notes, is demonstrated by the various reports that
journalists are dying of “long or short illnesses”.
“The media should learn to call a spade a spade
because if they also accept that there is HIV/AIDS and
that it is manageable, then we will win the war. When
we make something secret, we are promoting
discrimination,” he charges.
Calvin Morwaeng, a programme officer at the Botswana
Christian AIDS Intervention Programme, an organisation
that provides supportive counselling, says Botswana’s
media lacks training on HIV and AIDS issues.
In his opinion, the media should network with AIDS
organisations in order to become effective in fighting
stigma and discrimination. “Reporting that ‘AIDS
kills’, as seen in most newspapers, does not work and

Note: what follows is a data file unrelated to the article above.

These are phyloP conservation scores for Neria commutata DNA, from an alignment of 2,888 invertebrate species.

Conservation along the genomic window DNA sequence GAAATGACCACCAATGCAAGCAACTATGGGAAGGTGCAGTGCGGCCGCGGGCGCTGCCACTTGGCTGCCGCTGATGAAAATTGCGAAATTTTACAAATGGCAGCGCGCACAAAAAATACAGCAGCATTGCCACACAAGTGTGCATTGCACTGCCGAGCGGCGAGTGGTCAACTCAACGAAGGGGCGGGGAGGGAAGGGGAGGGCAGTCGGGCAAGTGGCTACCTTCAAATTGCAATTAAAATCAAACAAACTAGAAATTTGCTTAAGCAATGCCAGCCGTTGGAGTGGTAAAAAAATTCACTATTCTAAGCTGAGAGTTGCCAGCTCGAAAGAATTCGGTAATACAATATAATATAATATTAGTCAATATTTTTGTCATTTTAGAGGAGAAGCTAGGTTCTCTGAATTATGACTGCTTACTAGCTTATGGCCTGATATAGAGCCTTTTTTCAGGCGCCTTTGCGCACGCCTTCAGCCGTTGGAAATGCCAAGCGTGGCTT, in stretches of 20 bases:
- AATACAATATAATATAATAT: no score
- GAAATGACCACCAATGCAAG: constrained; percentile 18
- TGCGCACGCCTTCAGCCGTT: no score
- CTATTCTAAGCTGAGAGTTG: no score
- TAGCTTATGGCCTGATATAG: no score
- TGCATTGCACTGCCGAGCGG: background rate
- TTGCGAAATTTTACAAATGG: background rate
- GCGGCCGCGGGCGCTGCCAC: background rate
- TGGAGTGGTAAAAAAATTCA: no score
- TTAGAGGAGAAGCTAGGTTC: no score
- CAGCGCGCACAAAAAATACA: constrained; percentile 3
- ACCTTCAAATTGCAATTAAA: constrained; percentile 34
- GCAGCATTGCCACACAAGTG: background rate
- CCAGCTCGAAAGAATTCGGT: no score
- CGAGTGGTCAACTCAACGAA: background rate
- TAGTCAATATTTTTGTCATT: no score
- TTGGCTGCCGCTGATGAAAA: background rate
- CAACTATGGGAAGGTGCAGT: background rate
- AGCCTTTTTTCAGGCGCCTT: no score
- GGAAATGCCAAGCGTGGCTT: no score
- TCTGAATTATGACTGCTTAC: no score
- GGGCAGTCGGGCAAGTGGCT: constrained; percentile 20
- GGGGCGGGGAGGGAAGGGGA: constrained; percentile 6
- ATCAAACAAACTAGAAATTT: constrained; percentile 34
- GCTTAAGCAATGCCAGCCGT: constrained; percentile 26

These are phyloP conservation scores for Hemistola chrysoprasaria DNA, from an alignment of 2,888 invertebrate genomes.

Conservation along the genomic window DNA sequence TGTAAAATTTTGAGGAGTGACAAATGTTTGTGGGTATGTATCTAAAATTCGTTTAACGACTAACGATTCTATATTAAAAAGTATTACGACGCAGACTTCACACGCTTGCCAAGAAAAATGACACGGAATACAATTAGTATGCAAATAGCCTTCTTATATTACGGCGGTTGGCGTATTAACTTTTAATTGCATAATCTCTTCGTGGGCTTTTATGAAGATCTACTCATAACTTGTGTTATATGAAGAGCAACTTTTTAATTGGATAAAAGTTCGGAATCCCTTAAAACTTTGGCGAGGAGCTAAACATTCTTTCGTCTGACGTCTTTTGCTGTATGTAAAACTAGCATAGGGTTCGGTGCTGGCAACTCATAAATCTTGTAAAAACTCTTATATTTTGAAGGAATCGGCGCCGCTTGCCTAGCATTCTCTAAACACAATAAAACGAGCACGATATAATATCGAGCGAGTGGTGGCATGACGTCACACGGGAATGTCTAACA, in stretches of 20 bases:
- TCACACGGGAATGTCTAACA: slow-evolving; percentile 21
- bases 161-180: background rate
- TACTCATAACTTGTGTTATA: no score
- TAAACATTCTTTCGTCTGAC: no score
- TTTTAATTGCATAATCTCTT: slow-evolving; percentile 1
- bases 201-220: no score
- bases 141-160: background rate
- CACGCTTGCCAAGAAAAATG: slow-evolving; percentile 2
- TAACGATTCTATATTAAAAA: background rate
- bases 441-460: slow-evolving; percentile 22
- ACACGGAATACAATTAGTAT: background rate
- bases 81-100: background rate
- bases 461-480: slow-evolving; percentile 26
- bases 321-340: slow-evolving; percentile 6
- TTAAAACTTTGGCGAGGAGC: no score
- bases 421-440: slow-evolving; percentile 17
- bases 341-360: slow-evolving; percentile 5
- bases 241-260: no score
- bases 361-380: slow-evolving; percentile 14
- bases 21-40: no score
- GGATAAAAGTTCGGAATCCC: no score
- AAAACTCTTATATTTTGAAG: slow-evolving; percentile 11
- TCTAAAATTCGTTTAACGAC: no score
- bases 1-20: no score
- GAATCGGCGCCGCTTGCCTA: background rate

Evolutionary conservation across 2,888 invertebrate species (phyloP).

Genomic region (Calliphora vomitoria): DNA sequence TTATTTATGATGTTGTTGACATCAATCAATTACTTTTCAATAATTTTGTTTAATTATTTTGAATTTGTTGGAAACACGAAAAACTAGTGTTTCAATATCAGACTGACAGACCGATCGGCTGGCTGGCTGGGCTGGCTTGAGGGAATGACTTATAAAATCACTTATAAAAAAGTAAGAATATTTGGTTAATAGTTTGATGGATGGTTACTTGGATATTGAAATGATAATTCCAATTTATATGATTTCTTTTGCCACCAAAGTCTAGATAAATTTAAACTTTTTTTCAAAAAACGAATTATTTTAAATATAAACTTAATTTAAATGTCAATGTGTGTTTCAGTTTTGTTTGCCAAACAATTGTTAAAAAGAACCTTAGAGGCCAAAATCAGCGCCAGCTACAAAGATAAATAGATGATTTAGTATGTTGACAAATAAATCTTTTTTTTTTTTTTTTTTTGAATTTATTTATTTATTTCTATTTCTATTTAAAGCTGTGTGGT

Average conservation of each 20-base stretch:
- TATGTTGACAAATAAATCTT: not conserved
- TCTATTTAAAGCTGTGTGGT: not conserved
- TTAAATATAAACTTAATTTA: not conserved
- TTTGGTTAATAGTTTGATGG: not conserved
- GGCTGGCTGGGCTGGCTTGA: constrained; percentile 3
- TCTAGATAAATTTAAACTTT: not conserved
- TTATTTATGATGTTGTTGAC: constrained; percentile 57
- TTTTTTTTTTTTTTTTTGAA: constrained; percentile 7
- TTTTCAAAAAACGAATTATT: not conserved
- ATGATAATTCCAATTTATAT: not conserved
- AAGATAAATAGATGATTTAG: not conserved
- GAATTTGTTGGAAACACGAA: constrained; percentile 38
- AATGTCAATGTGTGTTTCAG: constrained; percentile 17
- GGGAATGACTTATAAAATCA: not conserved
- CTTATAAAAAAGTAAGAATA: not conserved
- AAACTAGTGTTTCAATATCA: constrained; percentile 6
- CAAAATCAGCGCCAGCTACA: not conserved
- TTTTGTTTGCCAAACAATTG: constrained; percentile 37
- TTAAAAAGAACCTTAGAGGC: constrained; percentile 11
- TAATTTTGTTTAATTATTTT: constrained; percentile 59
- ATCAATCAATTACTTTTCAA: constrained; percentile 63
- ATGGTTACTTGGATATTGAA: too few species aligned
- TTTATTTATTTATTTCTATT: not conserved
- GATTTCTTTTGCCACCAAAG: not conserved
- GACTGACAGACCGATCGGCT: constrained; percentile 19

scare tactics do not make people change their
behaviour,” he contends.
Gregory Kelebonye, the Communication Manager of the
BOTUSA project, an HIV/AIDS partnership between the
Botswana government and the United States government’s
Centre for Disease Control is pleased with the amount
of coverage of government programmes in the media but
is worried that most lack proper analysis.
“People have come to appreciate what the government is
doing to counter the AIDS epidemic, but there should
be some form of participation from the media to show
that it is analysing the extent of the epidemic,” says
But the media points at the rate of denial prevalent
in the country as the discouraging factor. Norman
Chandler, the publisher of The Ngami Times, a local
weekly, says he has tried on many occasions to give
front-page status to HIV/AIDS stories, but his
newspaper has suffered in terms of sales as a result.
“People have taught me that HIV is not a story worth
reading, but we have continued to have columns
dedicated to the youths, which we also know are being
ignored,” Chandler says.